An infinite price can’t be paid by finite creatures. A person could suffer for eternity, and still not pay off his infinite debt.

Satan figured that the human race was a lost cause after that first sin, and would never honor God again. However he didn’t understand the power and love he was dealing with. He assumed he had won a victory in Eden, but he was very wrong.

God himself took on a full human nature, body and soul, and represented his people just as Adam represented the human race. In those few moments on the cross Jesus paid the infinite debt for those he represented. Justice was fully satisfied by the only one who could represent another, the one appointed to that office by the Creator himself.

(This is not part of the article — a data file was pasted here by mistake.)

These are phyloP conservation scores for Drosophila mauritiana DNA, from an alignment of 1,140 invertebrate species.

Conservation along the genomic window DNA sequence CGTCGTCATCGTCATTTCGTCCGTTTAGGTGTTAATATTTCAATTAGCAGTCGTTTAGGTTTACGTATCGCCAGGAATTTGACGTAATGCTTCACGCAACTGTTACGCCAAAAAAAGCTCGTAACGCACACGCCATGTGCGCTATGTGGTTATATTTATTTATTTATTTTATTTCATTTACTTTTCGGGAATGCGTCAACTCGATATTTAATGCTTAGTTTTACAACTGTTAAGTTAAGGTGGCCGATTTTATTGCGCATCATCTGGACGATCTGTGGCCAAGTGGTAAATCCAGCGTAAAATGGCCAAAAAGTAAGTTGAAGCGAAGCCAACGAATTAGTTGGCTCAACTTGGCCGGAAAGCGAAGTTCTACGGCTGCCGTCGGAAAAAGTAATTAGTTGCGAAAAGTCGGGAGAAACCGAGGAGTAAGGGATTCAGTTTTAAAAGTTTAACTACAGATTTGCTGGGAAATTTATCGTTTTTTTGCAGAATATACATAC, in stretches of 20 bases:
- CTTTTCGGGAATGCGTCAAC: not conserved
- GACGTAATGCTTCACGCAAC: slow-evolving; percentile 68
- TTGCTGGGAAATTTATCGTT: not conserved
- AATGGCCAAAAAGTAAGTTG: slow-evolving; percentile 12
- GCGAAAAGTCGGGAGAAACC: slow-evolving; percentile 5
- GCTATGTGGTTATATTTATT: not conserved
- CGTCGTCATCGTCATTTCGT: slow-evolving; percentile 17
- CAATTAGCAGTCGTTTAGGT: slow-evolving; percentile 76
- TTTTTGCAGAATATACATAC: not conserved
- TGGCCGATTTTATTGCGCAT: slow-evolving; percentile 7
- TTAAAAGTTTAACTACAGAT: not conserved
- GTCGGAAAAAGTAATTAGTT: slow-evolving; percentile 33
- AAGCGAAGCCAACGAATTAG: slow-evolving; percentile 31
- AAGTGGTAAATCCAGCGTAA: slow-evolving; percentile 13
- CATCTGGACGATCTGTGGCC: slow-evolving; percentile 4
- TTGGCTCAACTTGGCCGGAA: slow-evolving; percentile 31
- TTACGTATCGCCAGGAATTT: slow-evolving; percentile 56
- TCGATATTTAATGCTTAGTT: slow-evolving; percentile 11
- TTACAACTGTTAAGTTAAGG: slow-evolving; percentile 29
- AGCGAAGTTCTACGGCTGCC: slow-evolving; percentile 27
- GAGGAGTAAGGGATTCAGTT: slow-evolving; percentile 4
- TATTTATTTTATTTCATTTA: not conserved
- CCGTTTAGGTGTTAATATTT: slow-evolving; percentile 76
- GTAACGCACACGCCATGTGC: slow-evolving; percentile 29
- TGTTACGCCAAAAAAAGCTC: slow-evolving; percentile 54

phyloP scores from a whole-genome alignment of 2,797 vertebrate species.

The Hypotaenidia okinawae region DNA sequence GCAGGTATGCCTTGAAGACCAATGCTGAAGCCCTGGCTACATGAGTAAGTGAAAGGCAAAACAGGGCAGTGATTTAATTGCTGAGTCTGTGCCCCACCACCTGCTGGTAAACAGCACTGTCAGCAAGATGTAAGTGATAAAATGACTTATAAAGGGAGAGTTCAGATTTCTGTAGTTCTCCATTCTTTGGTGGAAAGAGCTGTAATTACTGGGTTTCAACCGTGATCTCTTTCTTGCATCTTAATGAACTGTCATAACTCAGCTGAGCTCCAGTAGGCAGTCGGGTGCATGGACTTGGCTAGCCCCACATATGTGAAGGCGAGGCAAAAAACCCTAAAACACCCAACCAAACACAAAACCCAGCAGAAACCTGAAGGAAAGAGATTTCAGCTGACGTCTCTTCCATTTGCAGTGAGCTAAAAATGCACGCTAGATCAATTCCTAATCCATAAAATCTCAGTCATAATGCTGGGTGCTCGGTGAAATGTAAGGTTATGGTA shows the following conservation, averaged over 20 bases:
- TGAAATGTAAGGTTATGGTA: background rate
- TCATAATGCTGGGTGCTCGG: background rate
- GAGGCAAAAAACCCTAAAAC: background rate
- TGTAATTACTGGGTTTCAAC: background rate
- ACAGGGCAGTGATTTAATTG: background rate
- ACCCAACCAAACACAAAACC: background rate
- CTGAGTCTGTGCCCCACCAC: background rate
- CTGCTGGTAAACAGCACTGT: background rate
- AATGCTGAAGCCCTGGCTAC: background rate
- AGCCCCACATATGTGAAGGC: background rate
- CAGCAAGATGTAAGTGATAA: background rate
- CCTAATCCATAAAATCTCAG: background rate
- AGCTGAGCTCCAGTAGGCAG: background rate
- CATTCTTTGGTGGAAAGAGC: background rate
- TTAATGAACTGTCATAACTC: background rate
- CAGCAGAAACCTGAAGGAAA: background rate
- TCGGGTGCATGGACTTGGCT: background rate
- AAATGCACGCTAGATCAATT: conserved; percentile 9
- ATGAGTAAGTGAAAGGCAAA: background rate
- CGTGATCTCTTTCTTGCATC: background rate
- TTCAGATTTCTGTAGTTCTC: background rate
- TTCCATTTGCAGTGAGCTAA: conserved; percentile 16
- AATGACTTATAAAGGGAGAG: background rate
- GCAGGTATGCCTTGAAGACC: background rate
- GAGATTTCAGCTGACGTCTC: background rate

The value of the work of Jesus wasn’t just the physical suffering of his death. It was primarily that he took upon himself the sins of his people. It was that infinite guilt that produced a suffering beyond our comprehension.

The gospel becomes effective in a person’s life by a particular method.

“… that whosoever believeth in him …”

This is where some get confused and lose the whole point of this important Bible verse. The word “whosoever” sounds as if anybody in the whole world in all of history has the ability to believe in Jesus and to take advantage of the price he paid on the cross. That’s not at all what it says here. That would contradict what the Bible teaches in other passages.